Indie band experiments with dance and rock

By Kevin Bartelt

For some, underappreciated bands are open-ended and easy to spot. For me, underappreciated bands are very specific moments in time.

Generally, these instances occur when a friend unintentionally plays a song that begs the question, “Why have I never heard this before?” Bands heard by some but should be heard by all are illuminated in this week’s “Dim Spotlight.”

Foals is an indie, dance-rock quintet from Oxford, England. The creative collaboration of guitars, mathematical beats and dynamic vocals make Foals the perfect band to enjoy this summer.

The group’s first album, “Antidotes,” was released in 2008 with much success. The album hit No. 3 on the UK Album charts.

“Cassius” is a great track to illustrate Foals’ consistent energy. The song begins with the drummer pounding the snare on counts two and four and a quick, high-pitched guitar riff. During the chorus the drums switch to a sweet upbeat disco beat. In addition, the speedy guitar riffs and vocals remind me of another great rock band, Franz Ferdinand. Another impressive song on this album is “Red Socks Pugie.” Drummer Jack Bevan flaunts his scientific, Radiohead-like beat in this relaxed track.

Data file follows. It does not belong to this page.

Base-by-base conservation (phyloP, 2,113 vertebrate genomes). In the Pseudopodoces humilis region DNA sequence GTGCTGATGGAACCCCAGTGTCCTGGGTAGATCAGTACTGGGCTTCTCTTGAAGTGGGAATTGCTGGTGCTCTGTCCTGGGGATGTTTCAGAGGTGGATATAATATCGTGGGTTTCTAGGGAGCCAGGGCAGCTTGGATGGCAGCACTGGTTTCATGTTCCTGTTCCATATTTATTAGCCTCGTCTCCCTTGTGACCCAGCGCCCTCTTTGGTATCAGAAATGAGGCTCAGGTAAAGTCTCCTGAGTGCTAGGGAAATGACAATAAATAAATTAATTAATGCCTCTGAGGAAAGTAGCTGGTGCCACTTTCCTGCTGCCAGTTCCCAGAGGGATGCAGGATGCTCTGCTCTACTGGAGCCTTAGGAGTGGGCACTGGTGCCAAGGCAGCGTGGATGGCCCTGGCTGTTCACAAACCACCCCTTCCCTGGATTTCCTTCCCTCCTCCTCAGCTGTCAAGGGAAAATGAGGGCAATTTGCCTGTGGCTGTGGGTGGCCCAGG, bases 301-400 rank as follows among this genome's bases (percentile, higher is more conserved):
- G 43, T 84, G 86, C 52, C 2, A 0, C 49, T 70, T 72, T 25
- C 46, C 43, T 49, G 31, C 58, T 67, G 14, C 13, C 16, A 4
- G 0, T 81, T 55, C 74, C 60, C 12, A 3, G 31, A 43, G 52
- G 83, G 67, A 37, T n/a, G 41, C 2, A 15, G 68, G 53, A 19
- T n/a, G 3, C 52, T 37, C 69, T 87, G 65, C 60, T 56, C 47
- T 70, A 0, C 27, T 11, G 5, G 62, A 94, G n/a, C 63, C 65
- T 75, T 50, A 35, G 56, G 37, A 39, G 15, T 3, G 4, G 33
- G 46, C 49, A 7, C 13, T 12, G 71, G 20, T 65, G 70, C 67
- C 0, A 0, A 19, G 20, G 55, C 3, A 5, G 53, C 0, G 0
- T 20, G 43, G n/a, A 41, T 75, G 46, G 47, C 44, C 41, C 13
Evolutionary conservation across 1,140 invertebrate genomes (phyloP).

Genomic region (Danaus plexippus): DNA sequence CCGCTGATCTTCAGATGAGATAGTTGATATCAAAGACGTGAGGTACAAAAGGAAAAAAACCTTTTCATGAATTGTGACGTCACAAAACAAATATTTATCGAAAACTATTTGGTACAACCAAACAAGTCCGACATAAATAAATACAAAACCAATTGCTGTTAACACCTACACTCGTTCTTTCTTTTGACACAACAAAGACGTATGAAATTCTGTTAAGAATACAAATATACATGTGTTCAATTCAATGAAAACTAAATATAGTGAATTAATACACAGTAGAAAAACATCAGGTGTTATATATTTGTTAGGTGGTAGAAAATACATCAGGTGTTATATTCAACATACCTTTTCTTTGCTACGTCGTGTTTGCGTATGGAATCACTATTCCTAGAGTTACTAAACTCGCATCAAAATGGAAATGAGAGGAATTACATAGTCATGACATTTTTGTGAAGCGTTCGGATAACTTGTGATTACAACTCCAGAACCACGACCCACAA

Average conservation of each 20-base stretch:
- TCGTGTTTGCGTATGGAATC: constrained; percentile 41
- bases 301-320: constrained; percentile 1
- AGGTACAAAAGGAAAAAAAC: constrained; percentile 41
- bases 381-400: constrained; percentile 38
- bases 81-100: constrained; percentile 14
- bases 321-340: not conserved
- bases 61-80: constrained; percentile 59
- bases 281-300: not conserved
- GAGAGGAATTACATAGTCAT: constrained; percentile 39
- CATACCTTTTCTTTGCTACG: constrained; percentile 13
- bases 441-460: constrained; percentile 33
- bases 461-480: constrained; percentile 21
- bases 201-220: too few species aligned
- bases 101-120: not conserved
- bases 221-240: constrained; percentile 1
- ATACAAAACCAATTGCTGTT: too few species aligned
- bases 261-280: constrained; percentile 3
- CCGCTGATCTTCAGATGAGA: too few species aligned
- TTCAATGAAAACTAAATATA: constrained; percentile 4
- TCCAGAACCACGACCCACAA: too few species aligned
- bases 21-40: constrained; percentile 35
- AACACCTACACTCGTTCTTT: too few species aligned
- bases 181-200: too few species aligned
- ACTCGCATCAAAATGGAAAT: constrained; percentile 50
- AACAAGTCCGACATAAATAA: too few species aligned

“Total Life Forever” shows an experimental phase of the group. The album is very ambiguous and open-ended. The sophomore album is not as aggressive as “Antidotes” but shows listeners a new side of Foals. Unfortunately, this album turned some fans away from Foals. A few good tracks on this album include “Blue Blood,” “Total Life Forever” and “Black Gold.”

The third and most recent album by Foals is “Holy Fire.” The group applied what worked in “Antidotes” and what it was aiming for in “Total Life Forever” and made some great songs. My favorite track is “My Number” because of its well-layered guitar riffs.

Foals’ use of instruments really raises the bar of indie rock. I highly recommend checking out this great band.